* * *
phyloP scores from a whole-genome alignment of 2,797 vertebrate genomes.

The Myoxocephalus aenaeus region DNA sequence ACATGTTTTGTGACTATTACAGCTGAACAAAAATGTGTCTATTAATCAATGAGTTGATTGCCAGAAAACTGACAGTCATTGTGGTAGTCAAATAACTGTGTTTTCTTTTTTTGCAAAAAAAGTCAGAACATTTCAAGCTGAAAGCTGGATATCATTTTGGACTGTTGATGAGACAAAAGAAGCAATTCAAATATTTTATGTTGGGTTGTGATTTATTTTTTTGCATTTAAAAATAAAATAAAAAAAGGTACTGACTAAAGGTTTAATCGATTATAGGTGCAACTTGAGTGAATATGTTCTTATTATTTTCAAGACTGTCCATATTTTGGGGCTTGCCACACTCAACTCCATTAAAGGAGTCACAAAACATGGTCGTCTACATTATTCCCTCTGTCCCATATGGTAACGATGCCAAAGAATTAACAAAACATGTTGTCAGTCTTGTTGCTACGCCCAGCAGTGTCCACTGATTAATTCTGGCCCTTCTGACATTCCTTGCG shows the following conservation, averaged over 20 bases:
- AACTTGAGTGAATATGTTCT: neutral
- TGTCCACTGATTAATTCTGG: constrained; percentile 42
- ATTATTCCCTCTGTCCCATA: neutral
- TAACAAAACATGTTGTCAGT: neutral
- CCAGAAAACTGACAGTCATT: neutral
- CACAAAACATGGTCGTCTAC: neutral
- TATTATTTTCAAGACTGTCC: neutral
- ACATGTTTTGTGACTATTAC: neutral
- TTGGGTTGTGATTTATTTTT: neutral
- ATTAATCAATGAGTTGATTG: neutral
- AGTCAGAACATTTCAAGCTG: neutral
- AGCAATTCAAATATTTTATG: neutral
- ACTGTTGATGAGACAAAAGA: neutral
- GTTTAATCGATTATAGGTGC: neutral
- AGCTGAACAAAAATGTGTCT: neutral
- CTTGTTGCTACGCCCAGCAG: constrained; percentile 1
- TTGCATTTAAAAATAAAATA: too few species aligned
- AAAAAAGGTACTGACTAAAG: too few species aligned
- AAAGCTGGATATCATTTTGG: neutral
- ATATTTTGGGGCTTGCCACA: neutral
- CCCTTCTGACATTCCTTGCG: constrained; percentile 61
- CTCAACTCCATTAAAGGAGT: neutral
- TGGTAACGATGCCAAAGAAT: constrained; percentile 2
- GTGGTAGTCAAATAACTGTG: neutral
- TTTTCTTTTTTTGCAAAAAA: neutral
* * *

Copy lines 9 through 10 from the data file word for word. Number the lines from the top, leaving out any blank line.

- TATTATTTTCAAGACTGTCC: neutral
- ACATGTTTTGTGACTATTAC: neutral